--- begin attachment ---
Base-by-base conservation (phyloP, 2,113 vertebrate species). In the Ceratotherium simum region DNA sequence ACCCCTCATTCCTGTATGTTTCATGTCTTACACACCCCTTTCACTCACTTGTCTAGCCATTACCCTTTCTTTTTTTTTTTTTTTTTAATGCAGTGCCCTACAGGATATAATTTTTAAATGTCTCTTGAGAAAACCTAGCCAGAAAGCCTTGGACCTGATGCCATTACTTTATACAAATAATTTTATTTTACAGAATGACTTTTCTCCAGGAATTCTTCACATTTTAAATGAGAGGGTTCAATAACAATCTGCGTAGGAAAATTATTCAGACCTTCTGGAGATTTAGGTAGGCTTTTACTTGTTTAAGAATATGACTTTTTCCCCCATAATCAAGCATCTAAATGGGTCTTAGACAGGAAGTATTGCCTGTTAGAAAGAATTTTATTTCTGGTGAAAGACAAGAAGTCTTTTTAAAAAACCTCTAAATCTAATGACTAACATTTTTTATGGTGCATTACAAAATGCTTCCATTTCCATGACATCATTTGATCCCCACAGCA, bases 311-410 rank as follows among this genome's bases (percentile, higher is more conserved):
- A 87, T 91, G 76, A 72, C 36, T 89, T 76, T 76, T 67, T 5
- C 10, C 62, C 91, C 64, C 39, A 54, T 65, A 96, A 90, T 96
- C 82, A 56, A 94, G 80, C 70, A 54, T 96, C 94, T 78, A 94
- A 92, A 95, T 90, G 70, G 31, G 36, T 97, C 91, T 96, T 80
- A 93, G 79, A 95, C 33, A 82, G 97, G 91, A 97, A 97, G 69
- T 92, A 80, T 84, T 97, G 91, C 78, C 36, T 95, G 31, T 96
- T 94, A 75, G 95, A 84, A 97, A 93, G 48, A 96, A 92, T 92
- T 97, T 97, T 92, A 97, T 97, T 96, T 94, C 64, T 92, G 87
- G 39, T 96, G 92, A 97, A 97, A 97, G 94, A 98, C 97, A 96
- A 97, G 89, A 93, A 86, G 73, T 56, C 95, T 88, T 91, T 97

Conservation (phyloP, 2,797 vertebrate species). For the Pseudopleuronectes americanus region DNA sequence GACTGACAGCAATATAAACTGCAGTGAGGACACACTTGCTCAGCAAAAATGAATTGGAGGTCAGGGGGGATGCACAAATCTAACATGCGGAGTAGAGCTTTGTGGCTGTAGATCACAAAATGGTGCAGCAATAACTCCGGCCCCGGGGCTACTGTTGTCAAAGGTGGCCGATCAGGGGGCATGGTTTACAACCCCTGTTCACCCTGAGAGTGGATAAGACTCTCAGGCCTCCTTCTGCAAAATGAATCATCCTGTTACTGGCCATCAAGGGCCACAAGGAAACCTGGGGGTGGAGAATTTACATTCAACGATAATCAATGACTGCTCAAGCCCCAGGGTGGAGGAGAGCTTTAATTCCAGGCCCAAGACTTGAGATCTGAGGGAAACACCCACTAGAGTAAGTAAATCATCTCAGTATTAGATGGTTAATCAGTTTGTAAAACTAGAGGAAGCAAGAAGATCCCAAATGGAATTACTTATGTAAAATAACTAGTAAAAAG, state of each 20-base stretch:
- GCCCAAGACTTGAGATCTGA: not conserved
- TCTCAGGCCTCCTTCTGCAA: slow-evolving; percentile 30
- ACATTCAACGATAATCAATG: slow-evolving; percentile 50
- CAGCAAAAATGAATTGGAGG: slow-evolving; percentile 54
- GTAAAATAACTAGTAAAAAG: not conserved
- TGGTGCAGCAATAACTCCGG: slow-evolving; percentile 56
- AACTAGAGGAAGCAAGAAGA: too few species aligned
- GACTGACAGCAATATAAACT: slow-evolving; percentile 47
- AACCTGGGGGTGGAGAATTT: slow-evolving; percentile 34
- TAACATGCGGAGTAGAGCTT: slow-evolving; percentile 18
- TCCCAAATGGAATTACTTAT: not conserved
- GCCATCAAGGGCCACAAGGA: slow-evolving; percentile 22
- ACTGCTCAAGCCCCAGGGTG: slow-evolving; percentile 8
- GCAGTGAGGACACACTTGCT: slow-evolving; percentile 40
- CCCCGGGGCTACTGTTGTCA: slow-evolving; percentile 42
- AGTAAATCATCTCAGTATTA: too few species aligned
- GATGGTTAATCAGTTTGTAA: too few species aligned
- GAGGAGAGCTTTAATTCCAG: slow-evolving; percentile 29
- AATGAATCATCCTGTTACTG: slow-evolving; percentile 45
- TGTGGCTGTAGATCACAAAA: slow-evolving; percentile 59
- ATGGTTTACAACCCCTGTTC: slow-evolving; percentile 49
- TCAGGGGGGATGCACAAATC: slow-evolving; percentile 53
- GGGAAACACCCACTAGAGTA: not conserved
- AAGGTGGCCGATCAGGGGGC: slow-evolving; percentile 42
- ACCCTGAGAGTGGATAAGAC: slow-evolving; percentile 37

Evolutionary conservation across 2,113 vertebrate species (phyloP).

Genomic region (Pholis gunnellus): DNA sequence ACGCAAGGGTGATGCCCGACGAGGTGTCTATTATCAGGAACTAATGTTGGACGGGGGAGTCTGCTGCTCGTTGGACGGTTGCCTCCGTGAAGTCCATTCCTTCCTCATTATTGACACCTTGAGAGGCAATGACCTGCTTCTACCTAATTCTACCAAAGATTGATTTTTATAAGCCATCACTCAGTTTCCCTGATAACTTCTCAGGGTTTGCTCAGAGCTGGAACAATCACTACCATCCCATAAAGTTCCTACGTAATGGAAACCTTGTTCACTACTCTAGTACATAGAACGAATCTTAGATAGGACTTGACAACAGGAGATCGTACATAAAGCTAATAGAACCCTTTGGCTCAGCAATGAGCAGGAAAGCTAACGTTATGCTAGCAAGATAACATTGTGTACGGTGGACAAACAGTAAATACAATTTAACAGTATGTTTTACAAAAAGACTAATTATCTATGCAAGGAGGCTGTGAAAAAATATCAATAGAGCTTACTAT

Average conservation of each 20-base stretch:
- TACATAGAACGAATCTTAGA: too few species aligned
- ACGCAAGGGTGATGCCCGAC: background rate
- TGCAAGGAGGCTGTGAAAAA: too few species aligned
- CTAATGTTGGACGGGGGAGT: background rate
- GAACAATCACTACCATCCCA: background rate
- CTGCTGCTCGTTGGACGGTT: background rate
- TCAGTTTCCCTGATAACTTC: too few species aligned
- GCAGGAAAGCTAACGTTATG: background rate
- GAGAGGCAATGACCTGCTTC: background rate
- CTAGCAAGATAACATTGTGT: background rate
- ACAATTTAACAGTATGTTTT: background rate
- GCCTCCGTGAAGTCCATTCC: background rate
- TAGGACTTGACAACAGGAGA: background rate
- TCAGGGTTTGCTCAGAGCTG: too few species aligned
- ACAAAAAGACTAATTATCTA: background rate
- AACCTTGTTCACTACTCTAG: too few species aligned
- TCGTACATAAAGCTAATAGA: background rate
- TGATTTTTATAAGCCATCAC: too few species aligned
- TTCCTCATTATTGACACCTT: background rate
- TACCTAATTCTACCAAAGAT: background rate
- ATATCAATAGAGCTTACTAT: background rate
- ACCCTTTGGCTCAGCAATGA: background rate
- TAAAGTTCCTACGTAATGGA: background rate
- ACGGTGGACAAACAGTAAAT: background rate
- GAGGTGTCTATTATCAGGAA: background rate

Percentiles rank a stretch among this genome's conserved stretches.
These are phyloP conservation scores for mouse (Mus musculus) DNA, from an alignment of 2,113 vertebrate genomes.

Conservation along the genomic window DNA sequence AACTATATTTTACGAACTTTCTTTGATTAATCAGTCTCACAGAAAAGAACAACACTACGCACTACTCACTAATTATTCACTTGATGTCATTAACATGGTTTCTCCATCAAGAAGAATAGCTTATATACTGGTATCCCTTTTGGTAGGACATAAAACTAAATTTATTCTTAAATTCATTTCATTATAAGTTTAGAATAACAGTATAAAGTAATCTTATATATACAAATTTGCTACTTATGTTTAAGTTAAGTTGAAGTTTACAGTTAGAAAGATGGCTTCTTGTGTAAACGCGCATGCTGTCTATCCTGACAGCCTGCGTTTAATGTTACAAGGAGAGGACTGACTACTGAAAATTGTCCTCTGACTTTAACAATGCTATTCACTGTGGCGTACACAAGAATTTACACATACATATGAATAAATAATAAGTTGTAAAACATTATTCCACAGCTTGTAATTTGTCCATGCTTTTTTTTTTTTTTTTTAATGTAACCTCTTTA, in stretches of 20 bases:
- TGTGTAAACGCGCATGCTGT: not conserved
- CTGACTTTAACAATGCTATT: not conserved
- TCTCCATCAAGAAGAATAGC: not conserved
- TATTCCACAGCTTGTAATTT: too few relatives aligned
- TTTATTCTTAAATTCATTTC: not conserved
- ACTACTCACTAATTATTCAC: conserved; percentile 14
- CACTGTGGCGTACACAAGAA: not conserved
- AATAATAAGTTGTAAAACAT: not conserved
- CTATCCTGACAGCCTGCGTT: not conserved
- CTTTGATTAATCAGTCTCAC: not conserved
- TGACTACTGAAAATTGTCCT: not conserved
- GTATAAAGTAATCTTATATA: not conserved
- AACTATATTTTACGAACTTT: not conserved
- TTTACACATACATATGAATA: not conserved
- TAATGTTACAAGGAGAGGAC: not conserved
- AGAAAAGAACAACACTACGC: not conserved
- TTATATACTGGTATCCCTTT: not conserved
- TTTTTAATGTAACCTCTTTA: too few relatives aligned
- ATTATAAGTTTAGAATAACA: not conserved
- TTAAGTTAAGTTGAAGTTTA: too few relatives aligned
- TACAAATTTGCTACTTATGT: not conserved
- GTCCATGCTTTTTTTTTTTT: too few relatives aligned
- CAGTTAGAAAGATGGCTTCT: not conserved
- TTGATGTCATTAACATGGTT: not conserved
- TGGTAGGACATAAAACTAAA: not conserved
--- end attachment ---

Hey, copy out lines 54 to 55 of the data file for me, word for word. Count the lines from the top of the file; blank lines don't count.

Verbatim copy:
- TCAGGGTTTGCTCAGAGCTG: too few species aligned
- ACAAAAAGACTAATTATCTA: background rate